First off, let me explain the reason for the title of my column. For the past 12 years football has played a huge role in my life. From barely touching the field in Grade 9, to playing in front of thousands of fans at Alumni Stadium in Guelph, to walking off the field after being beaten by McMaster in the 2012 Yates Cup, football, especially over the last 5 and a half years is what I lived for. There are 3 downs in Canadian football and I will be writing 3 columns throughout my time participating in NAL Insurances Healthy Trucker pilot program. My goal in the program is to drop 30 LBS. The column will provide some insight to what I am changing, interactions with my dietician and fitness coach provided by NAL and just general updates on how I am progressing towards my goal.
I played offensive line for 5 years for the Guelph Gryphons. It is necessary at the university level that successful offensive lineman are Big and Strong. When I was recruited out of high school I was around 265 LBS and one of the bigger kids in the high school football loop in Haldimand Norfolk. On my recruiting visits to different universities, a standard question from coaches was “Can you get up to 280 or 290 before training camp in 10 months?” I couldn’t just gorge Big-Macs, I needed to get bigger, but I also needed to get stronger and fitter to make the team in the fall. When my first training camp rolled around I was 280 pounds. I competed for a dress spot my first year but didn’t see any game action. I hit the gym hard all season and off-season and by my second training camp I was just under 300 lbs. and made some serious gains with the amount of weight I was lifting and my speed and quickness. I played in 7 games my 2nd year at U of G. Over the next 3 years I started every game and played at anywhere between 295 and 315 pounds. I had to be that big. I went up against opponents that were anywhere from 260-345 and I needed to be able to move them to make space for our running back or stop them from getting to our Quarterback. I had an amazing time playing for the Gryphons, made some awesome memories and had great teammates. I wouldn’t change a thing from my time at Guelph (other than reversing the finish of the 2012 Yates Cup and having us come out as champions).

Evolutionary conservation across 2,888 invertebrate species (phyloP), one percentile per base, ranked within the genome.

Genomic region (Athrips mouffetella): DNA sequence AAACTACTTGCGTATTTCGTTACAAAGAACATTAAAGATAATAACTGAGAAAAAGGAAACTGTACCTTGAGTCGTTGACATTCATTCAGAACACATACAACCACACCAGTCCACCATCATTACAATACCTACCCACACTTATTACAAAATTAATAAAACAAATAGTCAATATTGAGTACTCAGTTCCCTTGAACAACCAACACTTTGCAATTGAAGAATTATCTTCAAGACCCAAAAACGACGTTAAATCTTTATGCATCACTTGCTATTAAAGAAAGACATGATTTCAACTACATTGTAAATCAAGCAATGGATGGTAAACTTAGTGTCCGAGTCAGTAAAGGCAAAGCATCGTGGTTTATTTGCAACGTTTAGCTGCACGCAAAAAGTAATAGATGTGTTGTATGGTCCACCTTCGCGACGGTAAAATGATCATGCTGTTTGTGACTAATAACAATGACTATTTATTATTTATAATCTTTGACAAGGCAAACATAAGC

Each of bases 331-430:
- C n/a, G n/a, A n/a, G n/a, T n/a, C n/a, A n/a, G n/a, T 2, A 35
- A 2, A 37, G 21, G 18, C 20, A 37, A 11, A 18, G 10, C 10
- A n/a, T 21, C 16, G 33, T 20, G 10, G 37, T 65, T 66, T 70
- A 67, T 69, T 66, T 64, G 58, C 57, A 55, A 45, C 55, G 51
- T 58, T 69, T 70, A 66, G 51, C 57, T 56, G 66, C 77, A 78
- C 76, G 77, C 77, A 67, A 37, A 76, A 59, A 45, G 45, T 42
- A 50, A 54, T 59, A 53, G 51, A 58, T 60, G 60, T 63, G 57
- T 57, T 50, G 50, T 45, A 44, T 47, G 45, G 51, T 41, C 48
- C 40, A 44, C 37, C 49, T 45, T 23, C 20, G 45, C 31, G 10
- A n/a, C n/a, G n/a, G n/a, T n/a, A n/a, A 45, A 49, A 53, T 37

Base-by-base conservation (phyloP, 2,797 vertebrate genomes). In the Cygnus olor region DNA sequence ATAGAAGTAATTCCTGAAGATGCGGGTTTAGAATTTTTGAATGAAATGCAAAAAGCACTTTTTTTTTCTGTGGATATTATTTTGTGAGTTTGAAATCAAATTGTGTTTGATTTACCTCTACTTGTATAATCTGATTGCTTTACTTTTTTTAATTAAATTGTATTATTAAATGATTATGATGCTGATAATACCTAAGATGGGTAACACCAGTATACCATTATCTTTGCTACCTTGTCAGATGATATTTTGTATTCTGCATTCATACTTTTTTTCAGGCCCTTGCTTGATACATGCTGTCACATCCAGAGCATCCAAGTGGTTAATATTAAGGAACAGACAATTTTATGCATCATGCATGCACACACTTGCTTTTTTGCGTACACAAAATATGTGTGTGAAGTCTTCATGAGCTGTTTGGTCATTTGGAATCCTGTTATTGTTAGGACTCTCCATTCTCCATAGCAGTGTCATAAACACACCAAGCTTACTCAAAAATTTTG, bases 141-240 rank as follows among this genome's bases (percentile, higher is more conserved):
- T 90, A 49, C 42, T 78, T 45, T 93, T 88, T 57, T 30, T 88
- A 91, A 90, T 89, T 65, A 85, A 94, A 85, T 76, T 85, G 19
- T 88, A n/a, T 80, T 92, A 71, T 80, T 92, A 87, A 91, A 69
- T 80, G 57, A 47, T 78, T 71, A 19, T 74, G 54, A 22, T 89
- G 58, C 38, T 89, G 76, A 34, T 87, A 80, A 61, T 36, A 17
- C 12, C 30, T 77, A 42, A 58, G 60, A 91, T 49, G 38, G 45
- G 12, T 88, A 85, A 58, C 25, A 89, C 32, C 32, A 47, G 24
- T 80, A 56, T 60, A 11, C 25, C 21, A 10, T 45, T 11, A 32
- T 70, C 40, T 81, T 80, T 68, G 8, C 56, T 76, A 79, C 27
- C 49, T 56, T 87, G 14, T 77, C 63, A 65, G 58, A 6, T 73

Now that my playing days are over, there is no need for me to be weighing 300+ pounds. It’s time to cut down. I had a great routine going once back at work full time in January. I was at the gym 3 or 4 times a week before work and I was down about 12 lbs. It was all good until NHL Playoffs rolled around and I was staying up until 1:00am on a regular basis to catch all the games. Because of this I wanted the extra sleep in the morning and stopped with the morning workouts. It’s been harder than I thought to get back in the routine.
When the folks from NAL approached me about being part of the Healthy Trucker Pilot Program I jumped at the opportunity. It’s a great program they’ve put together. They provide a dietician that works with you on an individual basis, a fitness coach, and most important for me, this program provides motivation. In the past, my motivation has been the fact that if I didn’t eat right and hit the gym hard, I could lose my starting spot on the field. I don’t like failure, and this program forces me to set a goal and do whatever I can to achieve that goal. In football games the offense starts with the ball and they’re in a first and 10 situation. Let’s pretend I jumped offside twice, pushing the offense back 20 yards and I’m starting at first and 30!
About the Author
A graduate of the University of Guelph, Richardson played five years of football for the Gryphons captaining the team in his last 3 years. He started working in the trucking industry at age 5 washing trucks and 20 years later his career is now in the industry with KRTS and The Rear View Mirror